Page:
Whatever Happened to the Washington Reporters, 1978-2012

Whatever Happened to the Washington Reporters, 1978-2012

Stephen Hess
Copyright Date: 2012
Pages: 216
  • Cite this Item
  • Book Info
    Whatever Happened to the Washington Reporters, 1978-2012
    Book Description:

    Whatever Happened to the Washington Reporters, 1978-2012, is the first book to comprehensively examine career patterns in American journalism.

    In 1978 Brookings Senior Fellow Stephen Hess surveyed 450 journalists who were covering national government for U.S. commercial news organizations. His study became the award-winning The Washington Reporters (Brookings, 1981), the first volume in his Newswork series. Now, a generation later, Hess and his team from Brookings and the George Washington University have tracked down 90 percent of the original group, interviewing 283, some as far afield as France, England, Italy, and Australia.

    What happened to the reporters within their organizations? Did they change jobs? Move from reporter to editor or producer? Jump from one type of medium to another -from print to TV? Did they remain in Washington or go somewhere else? Which ones left journalism? Why? Where did they go?

    A few of them have become quite famous, including television correspondents Ted Koppel, Sam Donaldson, Brit Hume, Carole Simpson, Judy Woodruff, and Marvin Kalb; some have become editors or publishers of theNew York Times,Wall Street Journal,Chicago Tribune,Miami Herald, orBaltimore Sun; some have had substantial careers outside of journalism. Most, however, did not become household names.

    The book is designed as a series of self-contained essays, each concentrating on one characteristic, such as age, gender, or place of employment, including newspapers, television networks, wire services, and niche publications. The reporters speak for themselves. When all of these lively portraits are analyzed -one by one -the results are surprisingly different from what journalists and sociologists in 1978 had predicted.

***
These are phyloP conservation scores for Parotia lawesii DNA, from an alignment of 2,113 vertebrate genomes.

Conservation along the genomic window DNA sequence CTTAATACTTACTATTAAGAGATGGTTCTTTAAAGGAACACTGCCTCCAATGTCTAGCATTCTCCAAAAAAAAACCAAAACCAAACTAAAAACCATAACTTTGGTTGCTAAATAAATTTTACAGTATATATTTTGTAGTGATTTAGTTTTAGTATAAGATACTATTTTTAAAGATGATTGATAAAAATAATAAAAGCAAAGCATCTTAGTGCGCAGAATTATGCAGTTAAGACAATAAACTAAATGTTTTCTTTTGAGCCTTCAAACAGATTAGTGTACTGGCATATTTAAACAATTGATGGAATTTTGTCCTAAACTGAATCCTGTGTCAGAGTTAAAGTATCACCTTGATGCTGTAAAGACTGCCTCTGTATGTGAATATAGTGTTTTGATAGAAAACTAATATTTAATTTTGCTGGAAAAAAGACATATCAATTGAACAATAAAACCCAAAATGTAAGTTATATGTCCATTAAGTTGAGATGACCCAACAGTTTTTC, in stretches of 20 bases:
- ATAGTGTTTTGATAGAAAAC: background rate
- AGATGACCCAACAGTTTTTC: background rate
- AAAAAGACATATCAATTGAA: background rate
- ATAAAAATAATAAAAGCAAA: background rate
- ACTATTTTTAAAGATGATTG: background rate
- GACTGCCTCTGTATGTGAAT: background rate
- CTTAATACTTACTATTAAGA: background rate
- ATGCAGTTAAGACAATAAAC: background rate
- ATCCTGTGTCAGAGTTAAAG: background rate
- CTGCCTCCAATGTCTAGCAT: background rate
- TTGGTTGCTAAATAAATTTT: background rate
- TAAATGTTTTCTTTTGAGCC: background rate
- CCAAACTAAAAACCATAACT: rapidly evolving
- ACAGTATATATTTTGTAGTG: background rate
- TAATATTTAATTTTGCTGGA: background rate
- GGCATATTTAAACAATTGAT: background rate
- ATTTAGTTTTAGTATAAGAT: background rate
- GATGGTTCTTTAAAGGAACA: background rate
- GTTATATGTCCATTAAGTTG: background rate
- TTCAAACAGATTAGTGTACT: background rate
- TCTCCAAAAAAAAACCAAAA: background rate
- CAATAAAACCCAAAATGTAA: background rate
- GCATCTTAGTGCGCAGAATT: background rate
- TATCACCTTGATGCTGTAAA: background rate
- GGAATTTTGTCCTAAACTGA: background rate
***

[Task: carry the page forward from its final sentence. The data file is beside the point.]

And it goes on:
Praise for other books in the Newswork series:

    International News and Foreign Correspondents

    "It is not much in vogue to speak of things like the public trust, but thankfully Stephen Hess is old fashioned. He reminds us in this valuable and provocative book that journalism is a public trust, providing the basic information on which citizens in a democracy vote, or tune out." -Ken Auletta,The New Yorker

    "Regardless of one's view of American news media, one cannot help but be influenced by the information Stephen Hess puts forth inInternational News and Foreign Correspondents. After reading this book, it is not likely one will scan the newspaper or watch television news in the same way again." -International Affairs Review

    "Readers of all backgrounds will find this a provocative text." -The Harvard International Journal of Press/Politics

    Live from Capitol Hill

    "Hess is a treasure -a Washington insider with a sharp sense of the important, the interesting, and the mythological. This book is essential reading for Hill practitioners, journalists, and scholars of Congress and the media." -Steven S. Smith, Washington University

    The Washington Reporters"A meticulously researched piece of anthropology that represents the first major look at the men and women who cover the government since Leo C. Rosten's classic 1937 book." -Newsweek

    eISBN: 978-0-8157-2388-2
    Subjects: History, Language & Literature

Table of Contents

  1. Front Matter
    (pp. i-vi)
  2. Table of Contents
    (pp. vii-viii)
    (pp. ix-xvi)

    Whatever Happened to the Washington Reporters, 1978–2012is the seventh and final book in a series entitled “Newswork,” which began when the Brookings Institution Press publishedThe Washington Reportersin 1981. To have spent more than three decades on this project was not an accident, but it was a surprise.

    When I came to Brookings in 1972 after working on the White House staffs of two presidents, my field of competence presumably was the presidency. But by 1976 I had written a book,Organizing the Presidency, that said all that I had to say about the presidency at the...

    (pp. xvii-xviii)
    Stephen Hess
    (pp. xix-xxiv)

    In 1978 I surveyed 450 journalists who were in Washington to cover national government for American commercial news organizations: half completed an elaborate sixteen-page questionnaire; half were interviewed by telephone. The findings identified the press corps by sex, race, education, types of media, and experience and (through the telephone interviews) revealed a good deal about the reporters’ views on such matters as political bias and disagreements with their home office. That was considerably more information than had ever been gathered before.

    Twenty-seven years later, when I became a professor at George Washington University, I recruited my students and my interns...

    (pp. 1-13)

    World War II ended in 1945. Rarely did these Washington reporters bring their military experiences into our interviews. All Bernard Kalb wanted to tell us about having worked on an Army newspaper published from a Quonset hut in the Aleutian Islands was that his editor was the great mystery writer Dashiell Hammett.¹ Corbin Gwaltney quickly passed over 1943: “Went into the service, spent some time as a guest of the Germans in prison camps, and walked all over Germany. Learned a lot in the process.”²

    Yet obituaries sometimes suggested more. When James McCartney died in 2011, theWashington Postwrote,...